August 6, 2020 – Published in Design & Decor Summer 2014 issue
Words: Albert Cilia-Vincenti
Although a native of south-west France, Malbec has been put on the wine drinker’s map by Argentina – and relatively recently. Its birthplace is said to be Bordeaux and, in its traditional home base of Cahors, south of Bordeaux, it wasn’t really going anywhere.
Argentina has given Malbec serious status in the wine world. It’s a soft juicy grape giving lovely dark perfumed purple wine in a dry warm climate but, in Bordeaux, it became very susceptible to disease and was not replanted after the severe frost of 1956. Its ability to soften the Bordeaux blend was therefore replaced by Merlot which is less susceptible to rot and gives a more regular crop. In actual fact, Malbec was never grown in large quantities in Bordeaux, and very few estates had more than 10 to 15 per cent. It is a blending component in many south-west reds, but only leads the field in Cahors, where it must comprise at least 70 per cent of the blend.
It was first introduced to Argentina in 1852, the cuttings coming from Bordeaux, not from Cahors, and the Malbec in Argentina now seems different from that in Cahors, and there is said to be greater clonal diversity in Argentina than in France. The ideal spot for it in Mendoza is 1000m altitude and above. The newer higher altitude wines claim elegance, finer tannins and better acidity. At lower altitudes, acidity may be low and the fruit flabby and unfocused. Chile already has some Malbec, apparently doing very well in some cool spots, and there are some historic plantings in South Australia.
Argentina is as yet less established internationally than Chile and it is said that many wines still have a way to go to match the fruit quality achieved at lower levels in Chile. However, Argentina is the fifth largest wine producer in the world, and external expertise (such as Michel Rolland) and investment in new vineyard and wineries is rising.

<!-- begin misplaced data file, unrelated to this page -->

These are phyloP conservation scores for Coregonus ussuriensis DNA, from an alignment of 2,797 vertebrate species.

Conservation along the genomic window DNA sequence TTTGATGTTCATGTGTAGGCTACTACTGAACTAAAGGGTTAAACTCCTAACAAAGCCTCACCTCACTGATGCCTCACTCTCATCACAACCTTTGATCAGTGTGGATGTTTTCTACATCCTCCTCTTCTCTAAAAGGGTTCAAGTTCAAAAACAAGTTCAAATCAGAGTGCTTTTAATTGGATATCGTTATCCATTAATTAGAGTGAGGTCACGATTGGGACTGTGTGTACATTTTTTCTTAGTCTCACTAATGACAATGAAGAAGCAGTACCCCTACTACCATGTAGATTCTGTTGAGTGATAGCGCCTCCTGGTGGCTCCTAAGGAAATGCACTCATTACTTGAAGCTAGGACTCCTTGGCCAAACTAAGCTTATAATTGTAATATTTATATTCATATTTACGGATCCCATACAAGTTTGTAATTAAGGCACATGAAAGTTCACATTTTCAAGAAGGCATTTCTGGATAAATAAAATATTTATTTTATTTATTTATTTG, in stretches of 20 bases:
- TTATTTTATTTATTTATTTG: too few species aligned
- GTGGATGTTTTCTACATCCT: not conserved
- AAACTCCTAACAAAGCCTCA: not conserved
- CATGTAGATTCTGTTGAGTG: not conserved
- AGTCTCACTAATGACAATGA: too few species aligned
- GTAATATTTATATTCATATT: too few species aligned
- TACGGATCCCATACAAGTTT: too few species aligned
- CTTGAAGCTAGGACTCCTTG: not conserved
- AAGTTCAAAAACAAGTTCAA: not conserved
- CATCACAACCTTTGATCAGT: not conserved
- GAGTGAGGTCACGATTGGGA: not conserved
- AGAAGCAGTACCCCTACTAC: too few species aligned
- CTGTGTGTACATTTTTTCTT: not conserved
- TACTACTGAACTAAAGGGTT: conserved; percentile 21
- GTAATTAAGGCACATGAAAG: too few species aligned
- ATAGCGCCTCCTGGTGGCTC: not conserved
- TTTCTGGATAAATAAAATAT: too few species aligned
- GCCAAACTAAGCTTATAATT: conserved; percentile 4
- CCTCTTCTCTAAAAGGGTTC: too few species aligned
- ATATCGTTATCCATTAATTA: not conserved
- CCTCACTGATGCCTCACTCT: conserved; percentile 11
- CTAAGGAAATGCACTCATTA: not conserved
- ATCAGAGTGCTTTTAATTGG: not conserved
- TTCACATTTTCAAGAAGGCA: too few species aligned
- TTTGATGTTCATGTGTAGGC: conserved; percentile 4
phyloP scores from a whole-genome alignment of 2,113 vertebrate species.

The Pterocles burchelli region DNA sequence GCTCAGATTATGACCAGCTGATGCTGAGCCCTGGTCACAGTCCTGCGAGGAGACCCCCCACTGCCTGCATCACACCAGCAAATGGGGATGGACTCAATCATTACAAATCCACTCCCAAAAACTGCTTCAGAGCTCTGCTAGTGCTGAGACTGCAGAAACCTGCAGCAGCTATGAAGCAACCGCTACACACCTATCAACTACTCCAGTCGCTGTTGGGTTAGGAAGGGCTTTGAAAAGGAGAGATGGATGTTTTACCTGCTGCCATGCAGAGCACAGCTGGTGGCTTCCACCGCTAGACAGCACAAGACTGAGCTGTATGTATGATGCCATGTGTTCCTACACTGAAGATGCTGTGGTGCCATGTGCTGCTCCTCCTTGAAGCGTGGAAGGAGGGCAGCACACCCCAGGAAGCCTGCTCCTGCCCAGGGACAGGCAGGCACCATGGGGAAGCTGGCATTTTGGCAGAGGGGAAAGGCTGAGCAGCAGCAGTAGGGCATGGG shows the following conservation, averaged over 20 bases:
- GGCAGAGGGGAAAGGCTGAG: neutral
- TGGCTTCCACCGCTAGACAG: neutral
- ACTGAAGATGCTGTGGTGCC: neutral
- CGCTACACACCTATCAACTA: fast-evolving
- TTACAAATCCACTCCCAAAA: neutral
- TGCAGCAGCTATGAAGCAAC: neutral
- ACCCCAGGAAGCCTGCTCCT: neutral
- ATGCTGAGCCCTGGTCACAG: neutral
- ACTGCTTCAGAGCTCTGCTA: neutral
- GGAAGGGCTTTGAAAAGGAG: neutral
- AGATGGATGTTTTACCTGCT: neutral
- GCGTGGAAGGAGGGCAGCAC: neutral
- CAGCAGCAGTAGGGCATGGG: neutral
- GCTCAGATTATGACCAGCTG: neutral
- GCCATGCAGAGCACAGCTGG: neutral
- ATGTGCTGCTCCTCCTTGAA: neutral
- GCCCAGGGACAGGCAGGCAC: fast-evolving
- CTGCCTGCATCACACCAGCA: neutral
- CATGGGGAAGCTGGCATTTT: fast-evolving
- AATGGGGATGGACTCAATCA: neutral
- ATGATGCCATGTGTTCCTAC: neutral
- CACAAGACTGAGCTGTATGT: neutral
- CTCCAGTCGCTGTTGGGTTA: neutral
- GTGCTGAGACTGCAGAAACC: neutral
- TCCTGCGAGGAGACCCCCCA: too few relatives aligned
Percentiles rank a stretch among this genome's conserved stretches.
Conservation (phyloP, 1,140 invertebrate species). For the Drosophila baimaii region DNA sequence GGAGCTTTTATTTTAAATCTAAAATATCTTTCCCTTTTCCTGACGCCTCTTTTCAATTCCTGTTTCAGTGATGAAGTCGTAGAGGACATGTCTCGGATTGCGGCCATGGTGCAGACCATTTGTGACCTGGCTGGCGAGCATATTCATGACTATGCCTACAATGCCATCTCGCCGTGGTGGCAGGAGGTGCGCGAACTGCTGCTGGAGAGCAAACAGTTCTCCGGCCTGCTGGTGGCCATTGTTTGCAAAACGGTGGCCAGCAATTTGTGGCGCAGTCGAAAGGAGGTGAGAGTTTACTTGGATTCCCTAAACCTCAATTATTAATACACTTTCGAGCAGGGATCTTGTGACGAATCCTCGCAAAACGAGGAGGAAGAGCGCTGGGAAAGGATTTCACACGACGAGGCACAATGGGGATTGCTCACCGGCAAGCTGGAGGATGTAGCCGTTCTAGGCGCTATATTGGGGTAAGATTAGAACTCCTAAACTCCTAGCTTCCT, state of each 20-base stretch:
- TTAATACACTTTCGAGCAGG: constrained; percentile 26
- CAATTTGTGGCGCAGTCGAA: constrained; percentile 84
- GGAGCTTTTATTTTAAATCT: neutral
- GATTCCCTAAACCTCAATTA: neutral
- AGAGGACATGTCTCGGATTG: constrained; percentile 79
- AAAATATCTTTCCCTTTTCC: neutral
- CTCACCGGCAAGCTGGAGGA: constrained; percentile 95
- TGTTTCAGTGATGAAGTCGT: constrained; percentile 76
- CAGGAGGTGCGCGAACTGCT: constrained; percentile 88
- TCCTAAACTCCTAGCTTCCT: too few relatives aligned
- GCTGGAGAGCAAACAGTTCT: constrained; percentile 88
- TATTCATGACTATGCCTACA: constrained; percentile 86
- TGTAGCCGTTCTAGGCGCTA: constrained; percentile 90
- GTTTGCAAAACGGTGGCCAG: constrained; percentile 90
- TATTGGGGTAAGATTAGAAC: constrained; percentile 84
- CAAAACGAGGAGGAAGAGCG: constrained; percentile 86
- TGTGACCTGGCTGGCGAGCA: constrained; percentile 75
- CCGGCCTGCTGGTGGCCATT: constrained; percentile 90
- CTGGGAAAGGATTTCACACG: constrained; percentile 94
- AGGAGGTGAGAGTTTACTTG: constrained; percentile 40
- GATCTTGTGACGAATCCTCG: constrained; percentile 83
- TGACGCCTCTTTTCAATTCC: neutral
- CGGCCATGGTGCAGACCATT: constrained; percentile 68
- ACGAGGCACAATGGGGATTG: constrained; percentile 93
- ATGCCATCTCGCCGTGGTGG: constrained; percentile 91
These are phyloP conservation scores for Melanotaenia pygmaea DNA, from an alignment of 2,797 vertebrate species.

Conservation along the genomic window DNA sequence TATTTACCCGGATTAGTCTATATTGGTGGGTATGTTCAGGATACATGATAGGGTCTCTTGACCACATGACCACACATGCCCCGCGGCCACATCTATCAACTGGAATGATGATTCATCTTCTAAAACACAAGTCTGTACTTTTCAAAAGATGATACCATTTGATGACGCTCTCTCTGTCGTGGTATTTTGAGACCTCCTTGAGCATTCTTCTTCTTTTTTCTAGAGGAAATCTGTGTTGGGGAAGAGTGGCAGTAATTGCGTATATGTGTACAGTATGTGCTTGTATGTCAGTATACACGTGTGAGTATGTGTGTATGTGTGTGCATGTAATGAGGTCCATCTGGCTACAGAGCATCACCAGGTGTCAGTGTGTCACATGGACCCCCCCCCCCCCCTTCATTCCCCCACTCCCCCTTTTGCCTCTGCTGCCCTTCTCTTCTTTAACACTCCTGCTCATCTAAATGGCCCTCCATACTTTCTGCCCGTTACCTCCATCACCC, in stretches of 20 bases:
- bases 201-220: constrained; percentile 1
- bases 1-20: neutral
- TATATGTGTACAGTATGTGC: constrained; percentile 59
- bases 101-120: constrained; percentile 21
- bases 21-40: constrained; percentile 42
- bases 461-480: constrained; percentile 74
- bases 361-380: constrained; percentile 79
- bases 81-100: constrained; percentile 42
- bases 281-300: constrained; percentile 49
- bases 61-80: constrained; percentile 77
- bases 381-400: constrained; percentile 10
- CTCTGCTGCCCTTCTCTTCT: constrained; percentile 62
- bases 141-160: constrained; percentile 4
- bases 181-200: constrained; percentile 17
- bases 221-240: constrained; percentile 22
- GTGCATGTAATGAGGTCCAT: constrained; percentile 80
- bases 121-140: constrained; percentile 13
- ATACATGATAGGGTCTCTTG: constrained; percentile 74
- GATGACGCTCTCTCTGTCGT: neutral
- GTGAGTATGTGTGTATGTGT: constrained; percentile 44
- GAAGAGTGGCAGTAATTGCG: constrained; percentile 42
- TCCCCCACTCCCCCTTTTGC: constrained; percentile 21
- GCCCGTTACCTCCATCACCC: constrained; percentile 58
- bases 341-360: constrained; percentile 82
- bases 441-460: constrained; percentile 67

At its best, Argentine Malbec has a dark purple colour, is said to have a thrilling violet aroma, a lush rich fruit flavour and a smooth ripe tannic structure. It can take oak ageing, but this can easily smother its natural delicious ripeness. In Cahors, the flavour is said to be more like raisins and tobacco. The flavour of Malbec is said to be not unlike those of Carmenère and Pinot Noir.
In our wine club, twenty five members recently blind-tasted, during dinner at Radisson Blu, four interesting Malbec wines. Catena Zapata’s Catena Alta Malbec 2010 (14%; €33) and Norton’s Perdriel 2004 (14.5%; €25) were overall preferred to the other two wines. The Catena Zapata family claim to be the Malbec pioneers of Argentina, having planted in 1902. Their Catena Alta Malbec 2010 is sourced from four vineyards – international critics score it an average of 91/100 – Williamson & Moore rate it 4/5 stars (“very high quality – among the very top in its category/region”).
Perdriel is the name of the single vineyard from which this Norton wine is made from a blend of Malbec, Cabernet Sauvignon and Merlot. This wine scored an average of 90 points by international critics and its 2008 vintage was awarded a “Silver” by Decanter. The overall membership had slight preference for this Bordeaux blend Perdriel, and I did find its nose the best of the lot, although on overall balance my notes slightly preferred the Catena 100% Malbec. Both wines had modern style immediately approachable aromas and flavours.
Pulenta’s Gran Malbec 2010 (14.5%; €23) scored an average of 90 points by international critics but in our blind tasting, for most members, it didn’t come up to the standard set by the Catena and Norton wines.
The Amancaya 2010 (14.5%; €15) is a combined effort between Catena and Barons de Rothschild. It is a Malbec and Cabernet Sauvignon blend which is scored an average of 89 points by international critics. A majority of members scored it their last preference – I thought its palate was on the simple side with little length, but it is significantly cheaper than the other wines.
The white wine aperitif served at this blind-tasting session was a Norton Torrontes 2013 (13.5%; €10). The Torrontes grape is native to Spain and is very successful in Argentina. I was impressed with the aromatics of this good value wine – members’ average score for this wine was also on the high side.